weapons, and have them destroyed by international forces. Perhaps to Sec. Kerry’s surprise, that same morning, the Russian foreign minister Lavrov, whose government is an ally of the Assad regime in Syria, called Kerry to say that indeed Syria would agree to that demand. Chemical weapons were then removed by UN convoys to the coast, placed on board ships, and taken out to sea to be destroyed. (The Syrian regime, however, continues to attack its ow
There is a massive threat due to weapons of mass destruction and it has occupied a specific place in global politics. Weapons of mass destruction is normally used to categorize the different weapons which shares various features like ability to destruct on large scale basis and the nature of effect is found to be indiscriminate. Get solution

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Research Paper

What Is a Research Paper?

A research paper is the culmination product of an involved process of critical thinking, research, organization, composition and source evaluation. In other words, it is an extended essay that presents your own interpretation or argument or evaluation of the information you discover with absolute documentation of the sources. When writing a research paper, you build your thought about the question and make a purposeful attempt to find out what experts write or know.

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Research Paper Outline

Most courses in the university involve some extended writing assignments, often in the form of a research paper. The papers always require a student to identify a broad area of research related to the course. Becoming an experienced researcher in any field takes a great deal of practice. Remember, even the most seasoned academic writers had to learn how to write a research paper at a given time of their career. Here is the basic research paper outline:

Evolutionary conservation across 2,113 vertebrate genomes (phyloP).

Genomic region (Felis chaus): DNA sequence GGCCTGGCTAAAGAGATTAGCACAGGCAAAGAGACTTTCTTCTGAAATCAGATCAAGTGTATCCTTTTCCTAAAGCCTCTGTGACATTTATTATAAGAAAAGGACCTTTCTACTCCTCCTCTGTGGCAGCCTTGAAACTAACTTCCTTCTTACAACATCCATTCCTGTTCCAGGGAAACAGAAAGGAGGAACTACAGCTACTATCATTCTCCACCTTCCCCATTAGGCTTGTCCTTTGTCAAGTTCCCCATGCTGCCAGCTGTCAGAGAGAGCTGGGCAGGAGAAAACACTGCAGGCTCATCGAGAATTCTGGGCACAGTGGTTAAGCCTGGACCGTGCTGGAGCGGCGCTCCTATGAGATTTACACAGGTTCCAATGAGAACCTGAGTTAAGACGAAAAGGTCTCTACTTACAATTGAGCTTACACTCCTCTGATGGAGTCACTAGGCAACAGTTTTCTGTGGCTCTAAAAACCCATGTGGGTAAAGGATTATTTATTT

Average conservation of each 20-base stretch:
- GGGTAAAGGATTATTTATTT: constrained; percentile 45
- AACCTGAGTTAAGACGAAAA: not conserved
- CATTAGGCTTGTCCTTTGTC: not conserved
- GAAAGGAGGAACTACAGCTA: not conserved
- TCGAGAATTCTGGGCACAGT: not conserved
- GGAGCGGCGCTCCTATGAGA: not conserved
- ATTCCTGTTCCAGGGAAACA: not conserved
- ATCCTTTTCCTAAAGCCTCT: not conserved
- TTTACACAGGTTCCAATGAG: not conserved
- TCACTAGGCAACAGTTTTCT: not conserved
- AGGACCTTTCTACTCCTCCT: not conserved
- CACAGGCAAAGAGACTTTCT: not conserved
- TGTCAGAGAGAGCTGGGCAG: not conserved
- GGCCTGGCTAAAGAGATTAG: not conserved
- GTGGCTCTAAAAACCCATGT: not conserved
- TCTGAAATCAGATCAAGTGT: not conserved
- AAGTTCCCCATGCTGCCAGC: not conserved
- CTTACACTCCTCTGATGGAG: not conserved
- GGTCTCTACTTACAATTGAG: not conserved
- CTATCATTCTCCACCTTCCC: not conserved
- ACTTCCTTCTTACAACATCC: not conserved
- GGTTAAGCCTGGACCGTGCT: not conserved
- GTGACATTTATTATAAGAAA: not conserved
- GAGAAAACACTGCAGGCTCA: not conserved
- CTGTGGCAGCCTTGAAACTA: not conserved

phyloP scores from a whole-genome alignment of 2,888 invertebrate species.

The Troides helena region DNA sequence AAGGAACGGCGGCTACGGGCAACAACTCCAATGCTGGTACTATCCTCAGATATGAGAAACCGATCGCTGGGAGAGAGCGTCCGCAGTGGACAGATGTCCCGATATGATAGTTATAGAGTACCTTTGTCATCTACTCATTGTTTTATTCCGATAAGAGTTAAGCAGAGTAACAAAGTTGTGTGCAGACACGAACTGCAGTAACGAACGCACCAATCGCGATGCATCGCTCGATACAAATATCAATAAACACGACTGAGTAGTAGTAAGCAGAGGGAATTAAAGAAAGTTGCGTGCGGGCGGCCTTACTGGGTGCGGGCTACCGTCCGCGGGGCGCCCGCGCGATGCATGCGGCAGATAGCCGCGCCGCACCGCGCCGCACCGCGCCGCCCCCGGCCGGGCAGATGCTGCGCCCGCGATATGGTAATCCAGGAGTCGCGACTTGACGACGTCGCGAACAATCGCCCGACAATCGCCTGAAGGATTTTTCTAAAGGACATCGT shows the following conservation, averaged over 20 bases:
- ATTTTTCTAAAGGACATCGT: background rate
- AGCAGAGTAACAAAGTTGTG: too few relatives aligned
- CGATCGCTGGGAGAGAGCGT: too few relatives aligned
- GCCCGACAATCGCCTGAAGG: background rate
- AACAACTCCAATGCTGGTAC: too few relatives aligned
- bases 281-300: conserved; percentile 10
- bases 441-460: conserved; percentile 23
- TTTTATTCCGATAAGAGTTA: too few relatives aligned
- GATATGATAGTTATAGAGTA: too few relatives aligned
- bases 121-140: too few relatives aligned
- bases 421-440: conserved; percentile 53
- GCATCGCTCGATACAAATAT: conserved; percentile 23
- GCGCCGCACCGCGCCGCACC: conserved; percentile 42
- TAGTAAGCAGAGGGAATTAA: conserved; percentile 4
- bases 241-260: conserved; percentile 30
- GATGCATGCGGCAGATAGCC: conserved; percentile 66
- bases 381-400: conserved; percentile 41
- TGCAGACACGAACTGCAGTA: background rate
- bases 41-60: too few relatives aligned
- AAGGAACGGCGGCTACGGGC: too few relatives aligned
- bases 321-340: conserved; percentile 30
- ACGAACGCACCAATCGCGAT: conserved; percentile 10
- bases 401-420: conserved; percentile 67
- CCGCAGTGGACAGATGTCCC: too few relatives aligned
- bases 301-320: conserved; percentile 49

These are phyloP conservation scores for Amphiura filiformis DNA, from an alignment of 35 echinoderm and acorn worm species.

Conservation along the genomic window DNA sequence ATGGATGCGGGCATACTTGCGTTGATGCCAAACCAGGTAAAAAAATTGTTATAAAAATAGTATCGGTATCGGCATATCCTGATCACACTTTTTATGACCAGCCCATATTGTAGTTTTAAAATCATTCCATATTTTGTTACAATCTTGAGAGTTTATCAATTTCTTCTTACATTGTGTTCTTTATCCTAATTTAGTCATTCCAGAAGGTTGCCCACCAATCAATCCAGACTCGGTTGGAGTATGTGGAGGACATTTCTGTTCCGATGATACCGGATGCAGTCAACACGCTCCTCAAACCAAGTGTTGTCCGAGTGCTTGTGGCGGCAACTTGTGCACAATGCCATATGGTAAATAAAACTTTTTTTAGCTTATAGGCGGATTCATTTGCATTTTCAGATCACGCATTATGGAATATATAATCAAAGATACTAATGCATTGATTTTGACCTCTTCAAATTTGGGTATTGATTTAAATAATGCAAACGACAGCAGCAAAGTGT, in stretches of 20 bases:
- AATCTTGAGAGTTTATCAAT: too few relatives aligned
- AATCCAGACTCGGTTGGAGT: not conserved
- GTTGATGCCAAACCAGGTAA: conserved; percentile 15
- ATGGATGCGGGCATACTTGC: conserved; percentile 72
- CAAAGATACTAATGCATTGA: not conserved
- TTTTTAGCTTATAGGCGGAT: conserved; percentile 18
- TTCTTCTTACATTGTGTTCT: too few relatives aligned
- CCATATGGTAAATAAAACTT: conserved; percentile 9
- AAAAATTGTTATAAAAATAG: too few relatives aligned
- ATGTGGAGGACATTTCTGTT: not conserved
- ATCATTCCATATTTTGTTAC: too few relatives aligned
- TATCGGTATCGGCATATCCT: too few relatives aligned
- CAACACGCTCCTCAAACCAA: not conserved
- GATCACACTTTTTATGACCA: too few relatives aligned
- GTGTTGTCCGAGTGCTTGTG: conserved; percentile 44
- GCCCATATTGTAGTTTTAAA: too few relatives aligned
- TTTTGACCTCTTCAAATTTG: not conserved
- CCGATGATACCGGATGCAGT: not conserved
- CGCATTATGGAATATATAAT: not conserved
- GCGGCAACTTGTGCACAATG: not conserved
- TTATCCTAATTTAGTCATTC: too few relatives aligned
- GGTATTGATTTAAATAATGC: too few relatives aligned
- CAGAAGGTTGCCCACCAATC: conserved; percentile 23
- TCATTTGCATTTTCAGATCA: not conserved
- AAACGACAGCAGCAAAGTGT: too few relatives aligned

Research Paper Title Page

The title should tell the reader what to expect in your research paper, addressing keywords that will be used in the literature review. It must include the author(s): full name and affiliation for persons who might have questions about the research.

Research Paper Abstract

The abstract is used by readers to quickly review the overall content of your research paper. It should provide a complete synopsis of the research paper, introduce the topics and specific research questions. It must provide a statement regarding the methodology and the general statement about the finding and results. It is often written last because it is the summary of the whole research paper.

Research Paper Introduction

It introduces the overall topic and provides the basic background information. Introduction narrows down the research questions relating to your study. It either gives the focus and purpose for the rest of your research paper or sets up the entire justification for the research paper.

Research Paper Methods

This section describes the methodology and research design used to complete the study. For instance, you should provide the context and setting of the study, population if applicable, specify the study design, identify the main study variables, sampling strategy, outline analysis methods and data collection procedures and instruments.

Research Paper Results

What did you find? This section focuses only on results that are related to your research question, and not their significance. However, the results presented will depend on whether the study was qualitative or quantitative. Tables and graphs should only be used when you have too much data that cannot be efficiently included within the text.

Research Paper Discussion

Give information that interprets your results like the main finding of the study, strengths, and limitation of the results, practice and policy implications of the results. The hypothesis should be to give the answers as validated by your interpretation of the results. It should also discuss how your findings relate to the previous research.

Research Paper Conclusions

Do not mention the discussion or the data. State inferences, hunches or speculation and offer the perceptions of future work.

References/Bibliography

Here, you ensure you cite all the references made in your paper to other sources of information and research studies. This should be laid out according to the specified format, including APA, MLA, Chicago, Oxford and other formats as directed by your professor. Check out our FREE APA REFERENCING TOOL

How to Write a Successful Research Paper

A research paper is your thought on a given topic, informed by the research you have done. It is a daunting process for both new and experienced writers alike. Here is our step by step guide to help you keep focused down to the path of a successful research paper.